- Texas, Michigan and California would be the hardest hit by tariffs imposed on Mexican goods as President Donald Trump has threatened to put in place starting Monday, according to a new analysis from the U.S. Chamber of Commerce, which represents American businesses.
- All three of the most impacted states imported billions of dollars worth of goods from Mexico in 2018, and even the 5% tariff level would result in billions in extra cost that would have to be paid by either businesses or consumers, according to the Chamber's calculations.
- Electronics and motor vehicle imports make up much of this value, but many of the population centers in the U.S. also rely on food imports from Mexico.
Many of the Mexican imports into the United States make their way into the country on trucks at the Texas border. Many of those goods stay in Texas whether its automotive parts going to the Toyota plant in San Antonio or food heading to the grocery store.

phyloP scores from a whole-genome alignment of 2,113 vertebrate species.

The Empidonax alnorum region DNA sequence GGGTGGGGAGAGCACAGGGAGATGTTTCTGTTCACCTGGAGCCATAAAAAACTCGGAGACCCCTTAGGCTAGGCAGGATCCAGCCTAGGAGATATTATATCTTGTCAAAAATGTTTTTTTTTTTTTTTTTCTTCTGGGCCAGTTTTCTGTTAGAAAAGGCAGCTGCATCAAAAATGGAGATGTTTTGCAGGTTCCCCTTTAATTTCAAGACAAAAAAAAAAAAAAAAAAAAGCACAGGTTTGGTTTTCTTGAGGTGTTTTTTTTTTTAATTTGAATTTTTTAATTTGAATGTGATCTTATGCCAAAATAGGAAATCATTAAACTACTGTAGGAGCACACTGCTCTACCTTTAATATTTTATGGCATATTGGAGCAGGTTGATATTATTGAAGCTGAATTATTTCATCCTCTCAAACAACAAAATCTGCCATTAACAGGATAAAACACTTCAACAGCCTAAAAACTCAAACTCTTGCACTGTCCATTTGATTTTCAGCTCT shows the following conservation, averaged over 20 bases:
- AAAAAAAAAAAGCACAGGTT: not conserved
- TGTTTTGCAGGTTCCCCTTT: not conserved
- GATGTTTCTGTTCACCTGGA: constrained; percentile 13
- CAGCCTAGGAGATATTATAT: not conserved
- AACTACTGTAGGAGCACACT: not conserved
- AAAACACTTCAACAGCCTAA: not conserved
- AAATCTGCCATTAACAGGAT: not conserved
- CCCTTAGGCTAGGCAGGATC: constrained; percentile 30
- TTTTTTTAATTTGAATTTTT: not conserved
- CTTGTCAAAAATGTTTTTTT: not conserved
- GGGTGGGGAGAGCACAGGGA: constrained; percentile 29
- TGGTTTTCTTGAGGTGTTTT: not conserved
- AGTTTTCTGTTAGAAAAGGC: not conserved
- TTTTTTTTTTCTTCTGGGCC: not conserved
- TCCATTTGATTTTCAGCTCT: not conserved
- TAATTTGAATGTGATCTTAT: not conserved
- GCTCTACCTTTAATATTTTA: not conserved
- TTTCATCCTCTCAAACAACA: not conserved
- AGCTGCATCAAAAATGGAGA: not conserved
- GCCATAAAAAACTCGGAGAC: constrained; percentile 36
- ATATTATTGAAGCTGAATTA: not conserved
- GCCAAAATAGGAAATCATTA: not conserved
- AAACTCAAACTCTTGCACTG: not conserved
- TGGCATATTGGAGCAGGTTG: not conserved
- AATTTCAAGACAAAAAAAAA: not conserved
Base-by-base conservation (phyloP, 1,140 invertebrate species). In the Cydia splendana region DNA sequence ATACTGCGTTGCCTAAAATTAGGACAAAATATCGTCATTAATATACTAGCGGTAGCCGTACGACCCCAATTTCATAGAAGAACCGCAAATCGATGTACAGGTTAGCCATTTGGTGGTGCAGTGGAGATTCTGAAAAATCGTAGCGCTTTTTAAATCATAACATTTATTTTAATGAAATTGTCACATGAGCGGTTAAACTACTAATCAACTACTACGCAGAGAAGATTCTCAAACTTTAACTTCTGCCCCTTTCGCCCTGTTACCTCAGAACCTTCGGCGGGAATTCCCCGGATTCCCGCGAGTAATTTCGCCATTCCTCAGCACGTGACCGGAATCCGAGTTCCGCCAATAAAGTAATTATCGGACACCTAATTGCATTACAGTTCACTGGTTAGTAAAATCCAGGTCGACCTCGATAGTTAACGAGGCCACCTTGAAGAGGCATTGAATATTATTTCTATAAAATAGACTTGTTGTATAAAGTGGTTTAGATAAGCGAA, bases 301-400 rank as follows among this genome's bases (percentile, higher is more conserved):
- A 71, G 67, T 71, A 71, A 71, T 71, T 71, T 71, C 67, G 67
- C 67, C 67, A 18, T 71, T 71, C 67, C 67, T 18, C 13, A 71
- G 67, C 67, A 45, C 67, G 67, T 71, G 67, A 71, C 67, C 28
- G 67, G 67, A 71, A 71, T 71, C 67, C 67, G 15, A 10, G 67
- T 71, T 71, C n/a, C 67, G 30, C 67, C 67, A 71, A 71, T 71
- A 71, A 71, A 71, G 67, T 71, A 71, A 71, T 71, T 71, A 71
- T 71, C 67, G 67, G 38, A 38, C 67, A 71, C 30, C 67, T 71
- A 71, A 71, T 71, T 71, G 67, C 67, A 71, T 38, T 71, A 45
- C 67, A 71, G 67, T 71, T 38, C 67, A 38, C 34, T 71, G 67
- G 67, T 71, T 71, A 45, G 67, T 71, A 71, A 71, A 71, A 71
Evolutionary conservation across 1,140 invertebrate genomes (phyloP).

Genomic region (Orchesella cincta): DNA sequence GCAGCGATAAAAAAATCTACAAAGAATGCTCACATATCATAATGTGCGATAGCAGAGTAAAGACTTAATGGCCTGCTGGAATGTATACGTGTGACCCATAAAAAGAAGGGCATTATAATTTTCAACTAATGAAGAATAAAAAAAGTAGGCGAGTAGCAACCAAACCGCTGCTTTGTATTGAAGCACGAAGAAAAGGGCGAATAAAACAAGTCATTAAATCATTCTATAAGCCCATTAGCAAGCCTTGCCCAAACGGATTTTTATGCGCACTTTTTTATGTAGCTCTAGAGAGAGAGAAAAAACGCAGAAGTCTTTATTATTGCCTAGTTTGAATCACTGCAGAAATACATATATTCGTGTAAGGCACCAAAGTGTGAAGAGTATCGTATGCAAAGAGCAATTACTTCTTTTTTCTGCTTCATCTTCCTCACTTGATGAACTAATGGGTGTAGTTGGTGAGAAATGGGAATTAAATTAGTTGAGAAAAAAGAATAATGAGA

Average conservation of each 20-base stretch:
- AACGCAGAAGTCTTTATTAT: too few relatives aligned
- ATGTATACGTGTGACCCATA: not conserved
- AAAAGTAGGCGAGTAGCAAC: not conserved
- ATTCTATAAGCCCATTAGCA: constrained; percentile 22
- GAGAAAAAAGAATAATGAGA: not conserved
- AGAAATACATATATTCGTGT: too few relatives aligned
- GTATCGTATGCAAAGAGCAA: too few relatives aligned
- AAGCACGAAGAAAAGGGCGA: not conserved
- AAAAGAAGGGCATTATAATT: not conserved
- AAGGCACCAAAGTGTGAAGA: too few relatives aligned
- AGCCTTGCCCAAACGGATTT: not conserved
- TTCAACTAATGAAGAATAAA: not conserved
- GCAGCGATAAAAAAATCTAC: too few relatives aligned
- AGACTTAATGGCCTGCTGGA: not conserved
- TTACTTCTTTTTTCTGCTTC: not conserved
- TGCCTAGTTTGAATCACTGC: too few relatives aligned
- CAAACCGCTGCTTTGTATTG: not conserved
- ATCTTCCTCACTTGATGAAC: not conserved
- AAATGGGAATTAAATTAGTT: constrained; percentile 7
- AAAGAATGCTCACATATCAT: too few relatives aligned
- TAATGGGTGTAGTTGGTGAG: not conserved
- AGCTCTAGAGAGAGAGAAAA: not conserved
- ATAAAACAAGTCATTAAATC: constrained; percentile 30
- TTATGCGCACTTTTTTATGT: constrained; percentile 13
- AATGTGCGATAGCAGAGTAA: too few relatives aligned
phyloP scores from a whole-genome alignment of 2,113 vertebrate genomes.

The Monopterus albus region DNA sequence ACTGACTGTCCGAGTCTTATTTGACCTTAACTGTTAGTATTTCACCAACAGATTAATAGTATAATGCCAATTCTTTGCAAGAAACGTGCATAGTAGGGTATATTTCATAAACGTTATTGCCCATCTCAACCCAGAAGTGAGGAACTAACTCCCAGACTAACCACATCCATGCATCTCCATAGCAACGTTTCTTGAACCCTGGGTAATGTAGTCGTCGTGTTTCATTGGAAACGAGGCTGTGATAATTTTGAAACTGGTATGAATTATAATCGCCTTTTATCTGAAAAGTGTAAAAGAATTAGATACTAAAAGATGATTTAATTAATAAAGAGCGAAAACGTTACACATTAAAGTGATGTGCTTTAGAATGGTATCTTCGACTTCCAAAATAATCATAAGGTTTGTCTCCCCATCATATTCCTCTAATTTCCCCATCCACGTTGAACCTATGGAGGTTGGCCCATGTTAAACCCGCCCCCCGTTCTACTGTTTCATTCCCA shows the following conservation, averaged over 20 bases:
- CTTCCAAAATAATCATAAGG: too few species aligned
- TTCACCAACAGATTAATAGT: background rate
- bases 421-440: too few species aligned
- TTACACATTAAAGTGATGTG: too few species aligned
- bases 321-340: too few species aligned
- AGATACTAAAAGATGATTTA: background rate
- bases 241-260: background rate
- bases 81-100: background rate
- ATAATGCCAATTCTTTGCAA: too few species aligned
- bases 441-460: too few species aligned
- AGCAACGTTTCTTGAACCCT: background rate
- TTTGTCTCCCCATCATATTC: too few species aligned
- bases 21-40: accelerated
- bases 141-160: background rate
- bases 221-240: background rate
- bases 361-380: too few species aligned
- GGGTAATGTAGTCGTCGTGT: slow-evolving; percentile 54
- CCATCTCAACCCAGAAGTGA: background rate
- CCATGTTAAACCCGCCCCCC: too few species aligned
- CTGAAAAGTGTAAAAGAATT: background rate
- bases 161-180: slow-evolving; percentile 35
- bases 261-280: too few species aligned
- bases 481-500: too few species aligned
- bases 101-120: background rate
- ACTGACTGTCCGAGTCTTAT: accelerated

Top 10 states affected by tariffs
|United States Total||$346,527,738,621||$346,527,738,621||$34,652,773,862||$51,979,160,793|
SOURCE: U.S. Chamber of Commerce
Some people might be surprised at the state with the second largest financial tie to Mexico: Michigan. The auto industry in Michigan relies on cross-border trade with manufacturing facilities in Mexico that make automotive components.
"If we were to see 5% and then rising tariffs on auto parts and vehicles from Mexico, it would have a significant impact on the industry, ourselves included," Joe Hinrichs, Ford’s president, said at the UBS Industrials and Transportation Conference on Thursday, according to Bloomberg.
Marc Short, chief of staff to Vice President Mike Pence, told reporters Friday that paperwork will be filed today to impose tariffs Monday, but the negotiations will continue with the chance for them to be called off over the weekend, according to The Hill.